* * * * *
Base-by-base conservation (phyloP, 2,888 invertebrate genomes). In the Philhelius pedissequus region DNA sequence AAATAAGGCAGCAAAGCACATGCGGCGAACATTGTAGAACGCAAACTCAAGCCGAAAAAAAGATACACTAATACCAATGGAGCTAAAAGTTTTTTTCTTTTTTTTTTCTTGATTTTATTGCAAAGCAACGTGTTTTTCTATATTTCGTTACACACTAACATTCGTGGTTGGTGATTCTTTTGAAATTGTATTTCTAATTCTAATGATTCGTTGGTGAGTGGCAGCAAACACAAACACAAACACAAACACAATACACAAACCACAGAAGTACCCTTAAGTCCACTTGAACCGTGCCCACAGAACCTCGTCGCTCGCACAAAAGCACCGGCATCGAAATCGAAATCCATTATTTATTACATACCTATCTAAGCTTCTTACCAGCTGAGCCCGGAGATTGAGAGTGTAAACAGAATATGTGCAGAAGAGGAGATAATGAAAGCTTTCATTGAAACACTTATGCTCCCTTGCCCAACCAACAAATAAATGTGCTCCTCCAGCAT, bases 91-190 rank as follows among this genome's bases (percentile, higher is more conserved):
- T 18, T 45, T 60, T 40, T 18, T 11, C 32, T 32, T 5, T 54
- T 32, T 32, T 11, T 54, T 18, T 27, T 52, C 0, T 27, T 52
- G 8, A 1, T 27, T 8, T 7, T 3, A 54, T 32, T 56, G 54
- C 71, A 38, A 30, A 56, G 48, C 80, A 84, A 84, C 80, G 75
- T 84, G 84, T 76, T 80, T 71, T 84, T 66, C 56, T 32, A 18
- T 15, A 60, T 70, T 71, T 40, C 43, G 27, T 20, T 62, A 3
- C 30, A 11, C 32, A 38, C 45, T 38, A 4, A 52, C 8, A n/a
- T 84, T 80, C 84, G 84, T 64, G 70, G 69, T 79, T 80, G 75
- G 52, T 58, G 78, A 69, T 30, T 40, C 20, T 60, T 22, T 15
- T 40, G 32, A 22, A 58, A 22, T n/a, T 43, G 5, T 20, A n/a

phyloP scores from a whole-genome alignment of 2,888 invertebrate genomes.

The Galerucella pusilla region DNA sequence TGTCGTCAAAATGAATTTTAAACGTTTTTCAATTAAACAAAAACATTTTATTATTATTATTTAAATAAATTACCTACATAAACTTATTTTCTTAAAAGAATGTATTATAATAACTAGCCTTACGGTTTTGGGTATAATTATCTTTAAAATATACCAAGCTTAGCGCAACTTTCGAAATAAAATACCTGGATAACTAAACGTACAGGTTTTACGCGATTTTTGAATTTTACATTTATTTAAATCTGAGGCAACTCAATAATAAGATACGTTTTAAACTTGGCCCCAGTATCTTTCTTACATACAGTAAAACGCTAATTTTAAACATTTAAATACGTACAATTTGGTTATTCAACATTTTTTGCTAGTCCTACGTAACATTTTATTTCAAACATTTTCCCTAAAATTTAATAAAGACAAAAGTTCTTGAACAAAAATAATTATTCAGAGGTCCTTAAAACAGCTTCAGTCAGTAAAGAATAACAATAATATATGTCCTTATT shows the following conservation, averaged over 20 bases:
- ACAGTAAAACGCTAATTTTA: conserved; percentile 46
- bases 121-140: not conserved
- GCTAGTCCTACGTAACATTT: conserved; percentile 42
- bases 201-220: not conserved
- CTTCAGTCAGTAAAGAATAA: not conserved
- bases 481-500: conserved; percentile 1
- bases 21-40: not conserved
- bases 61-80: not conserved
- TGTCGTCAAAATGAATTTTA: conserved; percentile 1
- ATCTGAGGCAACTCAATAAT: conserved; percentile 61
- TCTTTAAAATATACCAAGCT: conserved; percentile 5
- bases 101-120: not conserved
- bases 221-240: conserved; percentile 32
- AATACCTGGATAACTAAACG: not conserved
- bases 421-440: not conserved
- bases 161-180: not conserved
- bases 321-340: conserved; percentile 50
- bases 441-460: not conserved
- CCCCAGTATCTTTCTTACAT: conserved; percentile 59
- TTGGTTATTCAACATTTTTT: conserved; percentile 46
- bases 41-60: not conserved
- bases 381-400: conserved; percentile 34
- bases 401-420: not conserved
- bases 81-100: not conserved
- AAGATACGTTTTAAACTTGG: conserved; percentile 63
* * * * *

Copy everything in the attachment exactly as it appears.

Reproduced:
Base-by-base conservation (phyloP, 2,888 invertebrate genomes). In the Philhelius pedissequus region DNA sequence AAATAAGGCAGCAAAGCACATGCGGCGAACATTGTAGAACGCAAACTCAAGCCGAAAAAAAGATACACTAATACCAATGGAGCTAAAAGTTTTTTTCTTTTTTTTTTCTTGATTTTATTGCAAAGCAACGTGTTTTTCTATATTTCGTTACACACTAACATTCGTGGTTGGTGATTCTTTTGAAATTGTATTTCTAATTCTAATGATTCGTTGGTGAGTGGCAGCAAACACAAACACAAACACAAACACAATACACAAACCACAGAAGTACCCTTAAGTCCACTTGAACCGTGCCCACAGAACCTCGTCGCTCGCACAAAAGCACCGGCATCGAAATCGAAATCCATTATTTATTACATACCTATCTAAGCTTCTTACCAGCTGAGCCCGGAGATTGAGAGTGTAAACAGAATATGTGCAGAAGAGGAGATAATGAAAGCTTTCATTGAAACACTTATGCTCCCTTGCCCAACCAACAAATAAATGTGCTCCTCCAGCAT, bases 91-190 rank as follows among this genome's bases (percentile, higher is more conserved):
- T 18, T 45, T 60, T 40, T 18, T 11, C 32, T 32, T 5, T 54
- T 32, T 32, T 11, T 54, T 18, T 27, T 52, C 0, T 27, T 52
- G 8, A 1, T 27, T 8, T 7, T 3, A 54, T 32, T 56, G 54
- C 71, A 38, A 30, A 56, G 48, C 80, A 84, A 84, C 80, G 75
- T 84, G 84, T 76, T 80, T 71, T 84, T 66, C 56, T 32, A 18
- T 15, A 60, T 70, T 71, T 40, C 43, G 27, T 20, T 62, A 3
- C 30, A 11, C 32, A 38, C 45, T 38, A 4, A 52, C 8, A n/a
- T 84, T 80, C 84, G 84, T 64, G 70, G 69, T 79, T 80, G 75
- G 52, T 58, G 78, A 69, T 30, T 40, C 20, T 60, T 22, T 15
- T 40, G 32, A 22, A 58, A 22, T n/a, T 43, G 5, T 20, A n/a

phyloP scores from a whole-genome alignment of 2,888 invertebrate genomes.

The Galerucella pusilla region DNA sequence TGTCGTCAAAATGAATTTTAAACGTTTTTCAATTAAACAAAAACATTTTATTATTATTATTTAAATAAATTACCTACATAAACTTATTTTCTTAAAAGAATGTATTATAATAACTAGCCTTACGGTTTTGGGTATAATTATCTTTAAAATATACCAAGCTTAGCGCAACTTTCGAAATAAAATACCTGGATAACTAAACGTACAGGTTTTACGCGATTTTTGAATTTTACATTTATTTAAATCTGAGGCAACTCAATAATAAGATACGTTTTAAACTTGGCCCCAGTATCTTTCTTACATACAGTAAAACGCTAATTTTAAACATTTAAATACGTACAATTTGGTTATTCAACATTTTTTGCTAGTCCTACGTAACATTTTATTTCAAACATTTTCCCTAAAATTTAATAAAGACAAAAGTTCTTGAACAAAAATAATTATTCAGAGGTCCTTAAAACAGCTTCAGTCAGTAAAGAATAACAATAATATATGTCCTTATT shows the following conservation, averaged over 20 bases:
- ACAGTAAAACGCTAATTTTA: conserved; percentile 46
- bases 121-140: not conserved
- GCTAGTCCTACGTAACATTT: conserved; percentile 42
- bases 201-220: not conserved
- CTTCAGTCAGTAAAGAATAA: not conserved
- bases 481-500: conserved; percentile 1
- bases 21-40: not conserved
- bases 61-80: not conserved
- TGTCGTCAAAATGAATTTTA: conserved; percentile 1
- ATCTGAGGCAACTCAATAAT: conserved; percentile 61
- TCTTTAAAATATACCAAGCT: conserved; percentile 5
- bases 101-120: not conserved
- bases 221-240: conserved; percentile 32
- AATACCTGGATAACTAAACG: not conserved
- bases 421-440: not conserved
- bases 161-180: not conserved
- bases 321-340: conserved; percentile 50
- bases 441-460: not conserved
- CCCCAGTATCTTTCTTACAT: conserved; percentile 59
- TTGGTTATTCAACATTTTTT: conserved; percentile 46
- bases 41-60: not conserved
- bases 381-400: conserved; percentile 34
- bases 401-420: not conserved
- bases 81-100: not conserved
- AAGATACGTTTTAAACTTGG: conserved; percentile 63